“I’m sorry,” I said. “Did you just say that she hunted ducks?”
“Right, ducks,” Ben said. “She loved the mallards. Such a gorgeous shade of blue-green around their heads. And wood ducks. Elaborately beautiful and impressively colored. She loved them both enormously.”
“And so she hunted them?”
“Absolutely. She’d hide in this duck blind that she had built at the edge of a wildlife refuge. The unsuspecting little birds would see the open waters, the stately trees, the waving grasses, and they’d land for a bit of rest during their long migration. And my sweet Lily would blow them to pieces with a shotgun.”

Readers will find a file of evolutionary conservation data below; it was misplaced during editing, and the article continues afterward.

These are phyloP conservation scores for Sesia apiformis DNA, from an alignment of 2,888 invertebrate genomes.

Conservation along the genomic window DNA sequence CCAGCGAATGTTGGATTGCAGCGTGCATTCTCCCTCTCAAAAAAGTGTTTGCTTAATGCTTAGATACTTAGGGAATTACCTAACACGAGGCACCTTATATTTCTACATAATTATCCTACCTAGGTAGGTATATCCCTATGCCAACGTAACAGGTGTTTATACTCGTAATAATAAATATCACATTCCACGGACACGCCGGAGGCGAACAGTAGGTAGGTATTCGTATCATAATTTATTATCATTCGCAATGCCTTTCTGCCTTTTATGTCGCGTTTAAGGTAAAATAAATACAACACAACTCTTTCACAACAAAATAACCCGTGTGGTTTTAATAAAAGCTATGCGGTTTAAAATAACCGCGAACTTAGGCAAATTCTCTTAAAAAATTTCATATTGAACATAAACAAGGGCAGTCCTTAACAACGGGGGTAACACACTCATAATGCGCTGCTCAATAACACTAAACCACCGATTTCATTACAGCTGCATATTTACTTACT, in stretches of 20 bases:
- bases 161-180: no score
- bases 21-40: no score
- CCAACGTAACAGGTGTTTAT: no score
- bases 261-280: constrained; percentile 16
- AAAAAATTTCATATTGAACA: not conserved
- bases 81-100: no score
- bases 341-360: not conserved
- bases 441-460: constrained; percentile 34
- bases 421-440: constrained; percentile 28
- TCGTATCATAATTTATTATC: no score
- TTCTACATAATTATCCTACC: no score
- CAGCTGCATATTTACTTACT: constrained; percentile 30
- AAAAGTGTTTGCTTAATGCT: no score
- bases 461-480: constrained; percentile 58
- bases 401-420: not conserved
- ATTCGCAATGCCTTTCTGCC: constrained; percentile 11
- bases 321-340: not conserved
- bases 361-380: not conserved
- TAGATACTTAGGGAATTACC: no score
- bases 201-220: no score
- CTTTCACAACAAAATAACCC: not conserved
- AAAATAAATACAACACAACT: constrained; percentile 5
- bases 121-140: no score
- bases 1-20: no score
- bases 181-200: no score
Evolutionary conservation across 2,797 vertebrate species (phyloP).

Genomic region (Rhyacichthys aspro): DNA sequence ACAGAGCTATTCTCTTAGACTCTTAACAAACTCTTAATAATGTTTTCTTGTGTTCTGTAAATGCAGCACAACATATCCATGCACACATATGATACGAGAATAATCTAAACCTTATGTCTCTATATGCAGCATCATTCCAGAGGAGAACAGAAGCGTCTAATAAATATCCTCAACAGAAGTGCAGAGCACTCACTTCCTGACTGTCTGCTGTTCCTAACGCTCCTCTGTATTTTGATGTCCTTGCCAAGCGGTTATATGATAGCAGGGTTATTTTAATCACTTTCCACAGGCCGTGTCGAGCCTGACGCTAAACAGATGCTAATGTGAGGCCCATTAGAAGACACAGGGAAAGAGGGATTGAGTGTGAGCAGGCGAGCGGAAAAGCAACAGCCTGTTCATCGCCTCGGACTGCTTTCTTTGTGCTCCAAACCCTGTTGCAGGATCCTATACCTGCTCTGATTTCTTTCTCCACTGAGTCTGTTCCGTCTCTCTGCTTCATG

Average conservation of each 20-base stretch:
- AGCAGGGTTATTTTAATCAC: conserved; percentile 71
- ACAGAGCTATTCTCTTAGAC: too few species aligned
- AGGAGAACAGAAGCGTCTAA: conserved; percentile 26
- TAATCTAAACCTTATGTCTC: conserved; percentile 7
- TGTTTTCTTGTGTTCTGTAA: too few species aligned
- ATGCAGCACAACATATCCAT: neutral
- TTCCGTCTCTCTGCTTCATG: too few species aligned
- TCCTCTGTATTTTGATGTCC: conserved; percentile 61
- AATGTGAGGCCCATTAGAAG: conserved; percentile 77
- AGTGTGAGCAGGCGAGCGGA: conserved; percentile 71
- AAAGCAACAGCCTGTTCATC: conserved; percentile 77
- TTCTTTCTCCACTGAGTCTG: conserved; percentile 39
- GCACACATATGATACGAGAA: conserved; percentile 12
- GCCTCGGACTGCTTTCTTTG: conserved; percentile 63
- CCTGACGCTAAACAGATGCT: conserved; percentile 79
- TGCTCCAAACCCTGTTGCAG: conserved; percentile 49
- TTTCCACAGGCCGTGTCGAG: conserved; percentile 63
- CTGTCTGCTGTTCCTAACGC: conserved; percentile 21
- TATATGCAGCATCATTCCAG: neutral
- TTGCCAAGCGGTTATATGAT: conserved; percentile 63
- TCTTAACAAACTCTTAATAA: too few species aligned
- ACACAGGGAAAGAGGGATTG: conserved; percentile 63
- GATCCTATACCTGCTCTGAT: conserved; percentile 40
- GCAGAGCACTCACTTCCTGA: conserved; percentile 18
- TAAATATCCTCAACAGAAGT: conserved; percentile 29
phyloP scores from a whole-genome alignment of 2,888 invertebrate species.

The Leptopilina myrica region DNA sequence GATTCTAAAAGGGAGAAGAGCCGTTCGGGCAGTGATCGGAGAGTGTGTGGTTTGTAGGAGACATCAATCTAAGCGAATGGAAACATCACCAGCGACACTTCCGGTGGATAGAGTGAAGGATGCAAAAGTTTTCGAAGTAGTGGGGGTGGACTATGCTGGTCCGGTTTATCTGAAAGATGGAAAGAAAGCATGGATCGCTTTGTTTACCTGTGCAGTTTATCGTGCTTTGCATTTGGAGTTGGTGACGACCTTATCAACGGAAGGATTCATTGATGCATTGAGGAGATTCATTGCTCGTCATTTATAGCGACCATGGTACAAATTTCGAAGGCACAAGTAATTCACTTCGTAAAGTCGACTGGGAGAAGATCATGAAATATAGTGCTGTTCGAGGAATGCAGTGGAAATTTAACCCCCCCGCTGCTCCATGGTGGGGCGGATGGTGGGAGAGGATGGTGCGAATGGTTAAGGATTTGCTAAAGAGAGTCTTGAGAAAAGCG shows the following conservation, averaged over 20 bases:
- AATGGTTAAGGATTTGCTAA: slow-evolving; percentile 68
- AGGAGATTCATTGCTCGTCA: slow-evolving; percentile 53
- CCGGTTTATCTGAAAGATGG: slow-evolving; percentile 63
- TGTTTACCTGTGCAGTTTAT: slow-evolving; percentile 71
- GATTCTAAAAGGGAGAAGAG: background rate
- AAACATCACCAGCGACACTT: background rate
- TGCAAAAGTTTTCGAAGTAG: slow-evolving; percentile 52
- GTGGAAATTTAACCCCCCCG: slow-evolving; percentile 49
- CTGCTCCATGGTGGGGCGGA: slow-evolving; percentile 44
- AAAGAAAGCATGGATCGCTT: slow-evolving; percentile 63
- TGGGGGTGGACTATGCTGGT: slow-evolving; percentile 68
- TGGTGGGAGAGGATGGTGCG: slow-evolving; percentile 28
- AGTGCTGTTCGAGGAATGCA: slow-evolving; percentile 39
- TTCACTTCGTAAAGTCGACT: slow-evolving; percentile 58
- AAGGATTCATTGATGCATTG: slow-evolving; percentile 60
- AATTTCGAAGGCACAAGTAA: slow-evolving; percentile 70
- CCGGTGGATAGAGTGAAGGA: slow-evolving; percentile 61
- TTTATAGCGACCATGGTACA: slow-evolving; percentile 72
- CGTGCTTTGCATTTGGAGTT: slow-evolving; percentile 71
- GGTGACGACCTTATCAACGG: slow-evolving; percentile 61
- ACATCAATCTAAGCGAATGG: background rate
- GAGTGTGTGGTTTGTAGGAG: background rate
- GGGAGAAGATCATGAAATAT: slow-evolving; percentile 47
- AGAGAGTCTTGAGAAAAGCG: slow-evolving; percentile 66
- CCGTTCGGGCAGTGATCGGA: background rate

“Hold it,” I said. “She’s shooting ducks in a wildlife refuge?”
“Yes. I asked her about that once. She looked at me with that impish grin of hers and said, ‘That’s only the law.’ That’s how she saw things. Laws were rules that mortals made for other mortals to follow. They didn’t apply to her.”
“So she broke the law, killed beautiful birds, and — ”
“And ate them,” Ben cut in, removing his glasses and cleaning them on a grimy handkerchief. “She wouldn’t dream of shooting something unless she intended to put it to good use.”
“And ate them. This lover of life and admirer of beauty would hide in a duck blind, poke enormous cartridges filled with explosives and little pellets into the back of a cracked-open shotgun, watch patiently for an innocent little duckie to land on the water, just to catch a few minutes of rest before it rejoined its relatives, friends, and lovers in the great flock migrating by, and then — ”
“BLAM-O!” Ben said it so loudly that he startled himself, and then he laughed, quietly but intensely, until tears brimmed out of his red and rheumy eyes. “Blam-o.”